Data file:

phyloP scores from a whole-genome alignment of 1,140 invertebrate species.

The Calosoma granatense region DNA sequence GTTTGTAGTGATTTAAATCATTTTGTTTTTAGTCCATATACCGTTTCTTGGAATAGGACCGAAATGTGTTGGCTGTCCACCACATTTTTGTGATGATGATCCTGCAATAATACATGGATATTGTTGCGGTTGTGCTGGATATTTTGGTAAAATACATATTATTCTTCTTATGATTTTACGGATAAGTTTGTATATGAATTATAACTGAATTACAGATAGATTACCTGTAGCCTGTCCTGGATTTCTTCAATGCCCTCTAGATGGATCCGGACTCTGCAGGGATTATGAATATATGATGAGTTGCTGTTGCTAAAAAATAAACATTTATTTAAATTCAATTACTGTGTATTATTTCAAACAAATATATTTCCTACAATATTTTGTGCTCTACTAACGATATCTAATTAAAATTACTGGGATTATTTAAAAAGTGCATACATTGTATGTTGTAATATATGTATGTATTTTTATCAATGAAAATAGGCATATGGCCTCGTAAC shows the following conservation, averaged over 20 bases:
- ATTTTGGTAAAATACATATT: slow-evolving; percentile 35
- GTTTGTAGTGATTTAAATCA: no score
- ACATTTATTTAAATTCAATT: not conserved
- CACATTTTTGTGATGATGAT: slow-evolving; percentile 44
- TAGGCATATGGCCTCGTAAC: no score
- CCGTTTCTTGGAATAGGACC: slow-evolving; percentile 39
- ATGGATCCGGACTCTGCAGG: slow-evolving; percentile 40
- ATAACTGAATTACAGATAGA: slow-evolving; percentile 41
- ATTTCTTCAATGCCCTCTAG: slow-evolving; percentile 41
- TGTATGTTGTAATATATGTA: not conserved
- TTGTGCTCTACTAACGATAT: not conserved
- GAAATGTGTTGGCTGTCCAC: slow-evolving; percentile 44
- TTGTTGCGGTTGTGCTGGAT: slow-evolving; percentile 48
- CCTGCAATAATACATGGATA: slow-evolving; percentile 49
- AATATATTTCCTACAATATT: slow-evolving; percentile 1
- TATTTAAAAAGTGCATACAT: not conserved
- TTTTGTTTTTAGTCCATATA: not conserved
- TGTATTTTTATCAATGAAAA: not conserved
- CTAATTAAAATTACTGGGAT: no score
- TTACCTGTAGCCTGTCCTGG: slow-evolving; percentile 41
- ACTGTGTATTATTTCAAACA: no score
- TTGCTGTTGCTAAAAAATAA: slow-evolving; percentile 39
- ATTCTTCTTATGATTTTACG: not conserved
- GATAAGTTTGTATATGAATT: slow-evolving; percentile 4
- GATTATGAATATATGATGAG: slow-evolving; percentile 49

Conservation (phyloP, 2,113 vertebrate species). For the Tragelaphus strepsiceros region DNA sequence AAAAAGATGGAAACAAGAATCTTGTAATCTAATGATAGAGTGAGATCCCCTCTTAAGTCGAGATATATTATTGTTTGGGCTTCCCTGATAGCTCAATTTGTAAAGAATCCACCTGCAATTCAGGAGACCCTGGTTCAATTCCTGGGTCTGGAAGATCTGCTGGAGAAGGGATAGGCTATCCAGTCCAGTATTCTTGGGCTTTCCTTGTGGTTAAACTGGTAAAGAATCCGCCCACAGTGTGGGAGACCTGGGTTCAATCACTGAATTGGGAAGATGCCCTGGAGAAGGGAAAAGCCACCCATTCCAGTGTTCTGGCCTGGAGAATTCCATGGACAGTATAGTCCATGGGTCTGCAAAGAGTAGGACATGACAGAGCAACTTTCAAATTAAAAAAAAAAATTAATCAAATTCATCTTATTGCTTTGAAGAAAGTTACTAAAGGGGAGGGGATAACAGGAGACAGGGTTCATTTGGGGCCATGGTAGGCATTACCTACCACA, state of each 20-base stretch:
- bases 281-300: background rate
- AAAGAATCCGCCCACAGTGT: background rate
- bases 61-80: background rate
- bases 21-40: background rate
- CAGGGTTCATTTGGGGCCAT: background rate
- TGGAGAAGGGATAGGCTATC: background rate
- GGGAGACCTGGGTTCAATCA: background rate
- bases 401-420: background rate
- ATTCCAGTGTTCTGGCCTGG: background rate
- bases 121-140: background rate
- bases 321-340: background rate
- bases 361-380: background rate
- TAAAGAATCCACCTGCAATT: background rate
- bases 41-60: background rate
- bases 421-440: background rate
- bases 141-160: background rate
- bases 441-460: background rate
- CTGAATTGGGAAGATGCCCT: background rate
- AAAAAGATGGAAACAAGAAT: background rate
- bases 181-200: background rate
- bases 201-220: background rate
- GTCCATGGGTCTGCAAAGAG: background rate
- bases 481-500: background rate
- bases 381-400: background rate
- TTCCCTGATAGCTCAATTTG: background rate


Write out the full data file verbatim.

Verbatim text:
phyloP scores from a whole-genome alignment of 1,140 invertebrate species.

The Calosoma granatense region DNA sequence GTTTGTAGTGATTTAAATCATTTTGTTTTTAGTCCATATACCGTTTCTTGGAATAGGACCGAAATGTGTTGGCTGTCCACCACATTTTTGTGATGATGATCCTGCAATAATACATGGATATTGTTGCGGTTGTGCTGGATATTTTGGTAAAATACATATTATTCTTCTTATGATTTTACGGATAAGTTTGTATATGAATTATAACTGAATTACAGATAGATTACCTGTAGCCTGTCCTGGATTTCTTCAATGCCCTCTAGATGGATCCGGACTCTGCAGGGATTATGAATATATGATGAGTTGCTGTTGCTAAAAAATAAACATTTATTTAAATTCAATTACTGTGTATTATTTCAAACAAATATATTTCCTACAATATTTTGTGCTCTACTAACGATATCTAATTAAAATTACTGGGATTATTTAAAAAGTGCATACATTGTATGTTGTAATATATGTATGTATTTTTATCAATGAAAATAGGCATATGGCCTCGTAAC shows the following conservation, averaged over 20 bases:
- ATTTTGGTAAAATACATATT: slow-evolving; percentile 35
- GTTTGTAGTGATTTAAATCA: no score
- ACATTTATTTAAATTCAATT: not conserved
- CACATTTTTGTGATGATGAT: slow-evolving; percentile 44
- TAGGCATATGGCCTCGTAAC: no score
- CCGTTTCTTGGAATAGGACC: slow-evolving; percentile 39
- ATGGATCCGGACTCTGCAGG: slow-evolving; percentile 40
- ATAACTGAATTACAGATAGA: slow-evolving; percentile 41
- ATTTCTTCAATGCCCTCTAG: slow-evolving; percentile 41
- TGTATGTTGTAATATATGTA: not conserved
- TTGTGCTCTACTAACGATAT: not conserved
- GAAATGTGTTGGCTGTCCAC: slow-evolving; percentile 44
- TTGTTGCGGTTGTGCTGGAT: slow-evolving; percentile 48
- CCTGCAATAATACATGGATA: slow-evolving; percentile 49
- AATATATTTCCTACAATATT: slow-evolving; percentile 1
- TATTTAAAAAGTGCATACAT: not conserved
- TTTTGTTTTTAGTCCATATA: not conserved
- TGTATTTTTATCAATGAAAA: not conserved
- CTAATTAAAATTACTGGGAT: no score
- TTACCTGTAGCCTGTCCTGG: slow-evolving; percentile 41
- ACTGTGTATTATTTCAAACA: no score
- TTGCTGTTGCTAAAAAATAA: slow-evolving; percentile 39
- ATTCTTCTTATGATTTTACG: not conserved
- GATAAGTTTGTATATGAATT: slow-evolving; percentile 4
- GATTATGAATATATGATGAG: slow-evolving; percentile 49

Conservation (phyloP, 2,113 vertebrate species). For the Tragelaphus strepsiceros region DNA sequence AAAAAGATGGAAACAAGAATCTTGTAATCTAATGATAGAGTGAGATCCCCTCTTAAGTCGAGATATATTATTGTTTGGGCTTCCCTGATAGCTCAATTTGTAAAGAATCCACCTGCAATTCAGGAGACCCTGGTTCAATTCCTGGGTCTGGAAGATCTGCTGGAGAAGGGATAGGCTATCCAGTCCAGTATTCTTGGGCTTTCCTTGTGGTTAAACTGGTAAAGAATCCGCCCACAGTGTGGGAGACCTGGGTTCAATCACTGAATTGGGAAGATGCCCTGGAGAAGGGAAAAGCCACCCATTCCAGTGTTCTGGCCTGGAGAATTCCATGGACAGTATAGTCCATGGGTCTGCAAAGAGTAGGACATGACAGAGCAACTTTCAAATTAAAAAAAAAAATTAATCAAATTCATCTTATTGCTTTGAAGAAAGTTACTAAAGGGGAGGGGATAACAGGAGACAGGGTTCATTTGGGGCCATGGTAGGCATTACCTACCACA, state of each 20-base stretch:
- bases 281-300: background rate
- AAAGAATCCGCCCACAGTGT: background rate
- bases 61-80: background rate
- bases 21-40: background rate
- CAGGGTTCATTTGGGGCCAT: background rate
- TGGAGAAGGGATAGGCTATC: background rate
- GGGAGACCTGGGTTCAATCA: background rate
- bases 401-420: background rate
- ATTCCAGTGTTCTGGCCTGG: background rate
- bases 121-140: background rate
- bases 321-340: background rate
- bases 361-380: background rate
- TAAAGAATCCACCTGCAATT: background rate
- bases 41-60: background rate
- bases 421-440: background rate
- bases 141-160: background rate
- bases 441-460: background rate
- CTGAATTGGGAAGATGCCCT: background rate
- AAAAAGATGGAAACAAGAAT: background rate
- bases 181-200: background rate
- bases 201-220: background rate
- GTCCATGGGTCTGCAAAGAG: background rate
- bases 481-500: background rate
- bases 381-400: background rate
- TTCCCTGATAGCTCAATTTG: background rate